Fitting sprinkler systems in all new homes could save many lives each year and dramatically slash the cost of fire and water damage, according to Shropshire Fire & Rescue Service.
Speaking at the unveiling of a pilot project that will see sprinklers installed in a two-bedroom vulnerable person’s bungalow in Oswestry, Andy Blizard, the head of SFRS’s fire safety team, called for sprinklers to be fitted in all new homes, particularly those occupied by the elderly and other vulnerable people.
“For many vulnerable people getting out of their home and away from a fire would be difficult, perhaps impossible. Even if they hear their smoke alarm it won’t help them escape from a fire. Sprinklers can remove that danger because they will usually put a fire out and stop it spreading from room to room,” Andy Blizard said.
The Oswestry project is a joint venture between Shropshire Fire and Rescue Service and Shropshire Towns and Rural Housing Association and is the first of its kind in the county.
“This is the first of what we hope will be many more sprinkler projects involving social landlords, local authorities, developers and SFRS. Our message is simple: Sprinklers save lives and provide vulnerable people with very high levels of protection against fire. We would like to see them fitted in all new homes,” Andy Blizard added.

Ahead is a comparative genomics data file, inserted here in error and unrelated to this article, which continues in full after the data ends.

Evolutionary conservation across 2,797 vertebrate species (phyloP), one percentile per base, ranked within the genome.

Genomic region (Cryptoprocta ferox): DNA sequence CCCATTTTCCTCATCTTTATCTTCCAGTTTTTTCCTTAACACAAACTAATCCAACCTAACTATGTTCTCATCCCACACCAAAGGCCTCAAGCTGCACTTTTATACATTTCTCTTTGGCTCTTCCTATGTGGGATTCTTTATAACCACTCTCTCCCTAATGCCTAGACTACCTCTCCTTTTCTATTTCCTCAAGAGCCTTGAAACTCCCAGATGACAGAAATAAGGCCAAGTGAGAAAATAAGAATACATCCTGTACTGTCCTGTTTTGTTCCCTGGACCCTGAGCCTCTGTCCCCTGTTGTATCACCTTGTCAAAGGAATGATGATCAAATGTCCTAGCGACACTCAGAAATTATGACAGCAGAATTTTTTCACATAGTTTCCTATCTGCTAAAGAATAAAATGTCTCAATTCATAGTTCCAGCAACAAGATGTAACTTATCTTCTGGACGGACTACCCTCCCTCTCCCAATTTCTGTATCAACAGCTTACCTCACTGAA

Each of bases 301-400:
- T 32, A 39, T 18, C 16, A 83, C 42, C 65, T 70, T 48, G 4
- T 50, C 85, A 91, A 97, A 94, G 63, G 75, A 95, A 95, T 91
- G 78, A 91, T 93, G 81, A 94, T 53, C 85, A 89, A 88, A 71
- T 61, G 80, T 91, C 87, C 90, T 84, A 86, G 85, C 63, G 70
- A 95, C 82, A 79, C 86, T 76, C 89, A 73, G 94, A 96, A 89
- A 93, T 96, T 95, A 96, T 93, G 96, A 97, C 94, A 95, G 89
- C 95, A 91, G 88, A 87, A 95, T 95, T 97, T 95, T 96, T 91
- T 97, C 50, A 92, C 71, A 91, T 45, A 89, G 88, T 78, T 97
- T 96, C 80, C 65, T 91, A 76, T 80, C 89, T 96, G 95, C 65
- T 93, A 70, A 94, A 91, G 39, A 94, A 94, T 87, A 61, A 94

In Wales all new properties have to be protected by a sprinkler system following a change in the law and the Chief Fire Officers’ Association (CFOA) has backed a call for similar legislative change in England.
A spokesman for CFOA said: “Residential sprinklers are the equivalent of having a firefighter on stand-by in your home. They can put out a fire before the fire service arrives. We know that sprinklers save lives and we strongly welcome this initiative in Shropshire.
“CFOA is campaigning for a legal requirement to fit sprinklers in higher risk premises, such as care homes, schools and buildings. Laws in England are lagging behind those currently in force in Scotland and Wales, which require sprinklers to be installed in a range of higher-risk buildings. Costs of installation and maintenance are also much lower than many people think.”
Shropshire Fire and Rescue Service’s call for sprinkler systems to be fitted in all new homes has also been backed by the Local Government Association, the body that represents local councils in England.
An LGA spokesman said: “Fires in the home still account for a large number of fire deaths and injuries each year and we believe that the installation of sprinklers in domestic premises would have a significant impact in reducing these. Sprinklers should certainly be fitted in those domestic premises where our most vulnerable residents live.”
Sprinkler systems will also have a big impact on the amount of damage a fire can cause says Andy Blizard.
“Because sprinklers will usually stop a fire spreading from room to room they drastically reduce the amount of damage caused by water because sprinklers use much less water than a conventional hose.
“There are so many good reasons why sprinkler systems should be fitted in all new homes but, above all, they would dramatically reduce the number of people who lose their lives in fires,” he said.
The announcement of the Oswestry project also marks the start of National Sprinkler Week (16-22 March), a national campaign aimed at encouraging sprinklers to be fitted in domestic and business premises.
“Sprinklers can make a huge difference to a business affected by fire by significantly reducing the amount of fire damage and allowing the business to resume operating with minimal disruption,” Andy Blizard added.